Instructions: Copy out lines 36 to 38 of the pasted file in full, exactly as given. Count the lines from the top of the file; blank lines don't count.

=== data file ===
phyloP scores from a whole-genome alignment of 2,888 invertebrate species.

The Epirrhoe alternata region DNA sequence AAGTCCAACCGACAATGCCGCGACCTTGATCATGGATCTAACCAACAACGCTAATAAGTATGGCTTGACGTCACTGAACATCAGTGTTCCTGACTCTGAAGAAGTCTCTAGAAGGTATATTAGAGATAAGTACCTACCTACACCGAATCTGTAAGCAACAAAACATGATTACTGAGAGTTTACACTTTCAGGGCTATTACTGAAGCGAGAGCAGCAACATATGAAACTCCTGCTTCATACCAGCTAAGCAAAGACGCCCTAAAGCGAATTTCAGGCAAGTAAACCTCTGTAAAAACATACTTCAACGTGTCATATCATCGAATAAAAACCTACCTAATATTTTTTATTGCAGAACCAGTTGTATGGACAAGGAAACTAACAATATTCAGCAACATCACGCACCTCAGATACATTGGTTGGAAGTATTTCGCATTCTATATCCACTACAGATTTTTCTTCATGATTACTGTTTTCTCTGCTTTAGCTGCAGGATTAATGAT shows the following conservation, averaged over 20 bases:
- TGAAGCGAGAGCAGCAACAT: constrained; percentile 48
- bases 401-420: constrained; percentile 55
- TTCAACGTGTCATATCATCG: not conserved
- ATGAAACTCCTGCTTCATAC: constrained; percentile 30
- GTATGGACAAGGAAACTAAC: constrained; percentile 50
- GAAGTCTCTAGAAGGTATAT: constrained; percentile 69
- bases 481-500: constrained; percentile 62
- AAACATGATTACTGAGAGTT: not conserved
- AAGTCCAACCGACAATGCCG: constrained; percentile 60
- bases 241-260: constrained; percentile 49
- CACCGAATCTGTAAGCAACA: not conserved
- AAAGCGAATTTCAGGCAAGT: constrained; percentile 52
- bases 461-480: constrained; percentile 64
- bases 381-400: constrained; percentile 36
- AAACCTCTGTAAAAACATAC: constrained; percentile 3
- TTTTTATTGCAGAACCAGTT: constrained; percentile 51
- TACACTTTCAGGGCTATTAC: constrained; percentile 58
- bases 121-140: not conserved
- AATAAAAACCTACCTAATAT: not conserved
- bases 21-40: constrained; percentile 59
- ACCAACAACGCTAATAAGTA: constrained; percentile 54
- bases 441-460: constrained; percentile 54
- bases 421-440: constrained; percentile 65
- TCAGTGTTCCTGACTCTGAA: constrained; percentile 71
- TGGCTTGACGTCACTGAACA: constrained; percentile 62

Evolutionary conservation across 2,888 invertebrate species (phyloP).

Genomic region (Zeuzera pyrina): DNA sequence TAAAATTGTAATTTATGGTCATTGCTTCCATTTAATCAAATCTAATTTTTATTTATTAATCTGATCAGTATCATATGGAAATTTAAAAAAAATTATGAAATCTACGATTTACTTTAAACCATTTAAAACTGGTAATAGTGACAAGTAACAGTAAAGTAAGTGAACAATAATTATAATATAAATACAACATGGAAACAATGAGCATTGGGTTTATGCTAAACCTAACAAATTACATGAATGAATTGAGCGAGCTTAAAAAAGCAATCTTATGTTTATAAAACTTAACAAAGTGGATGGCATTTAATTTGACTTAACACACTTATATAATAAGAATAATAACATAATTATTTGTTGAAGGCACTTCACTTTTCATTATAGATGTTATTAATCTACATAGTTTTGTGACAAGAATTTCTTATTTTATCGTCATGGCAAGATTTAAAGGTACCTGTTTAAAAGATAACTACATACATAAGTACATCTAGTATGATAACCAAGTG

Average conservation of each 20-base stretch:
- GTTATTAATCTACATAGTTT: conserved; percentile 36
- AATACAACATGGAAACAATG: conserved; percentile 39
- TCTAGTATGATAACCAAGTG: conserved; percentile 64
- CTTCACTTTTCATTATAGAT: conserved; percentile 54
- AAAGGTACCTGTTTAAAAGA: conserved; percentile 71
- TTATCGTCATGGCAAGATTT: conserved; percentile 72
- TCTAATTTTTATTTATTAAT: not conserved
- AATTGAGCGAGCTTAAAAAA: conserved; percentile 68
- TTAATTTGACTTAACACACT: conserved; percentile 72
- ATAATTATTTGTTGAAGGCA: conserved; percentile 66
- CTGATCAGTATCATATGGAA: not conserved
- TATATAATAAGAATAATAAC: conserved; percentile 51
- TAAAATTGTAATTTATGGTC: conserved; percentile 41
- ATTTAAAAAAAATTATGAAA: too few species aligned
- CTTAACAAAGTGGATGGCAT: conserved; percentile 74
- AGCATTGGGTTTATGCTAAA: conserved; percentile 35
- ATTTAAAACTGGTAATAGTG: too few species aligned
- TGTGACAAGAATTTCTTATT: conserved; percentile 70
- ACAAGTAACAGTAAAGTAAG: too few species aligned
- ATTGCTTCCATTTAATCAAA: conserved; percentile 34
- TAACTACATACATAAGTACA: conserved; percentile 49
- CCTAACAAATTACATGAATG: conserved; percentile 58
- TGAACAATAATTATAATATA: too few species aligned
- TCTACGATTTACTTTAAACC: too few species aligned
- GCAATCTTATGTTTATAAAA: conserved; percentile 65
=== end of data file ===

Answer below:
- TTATCGTCATGGCAAGATTT: conserved; percentile 72
- TCTAATTTTTATTTATTAAT: not conserved
- AATTGAGCGAGCTTAAAAAA: conserved; percentile 68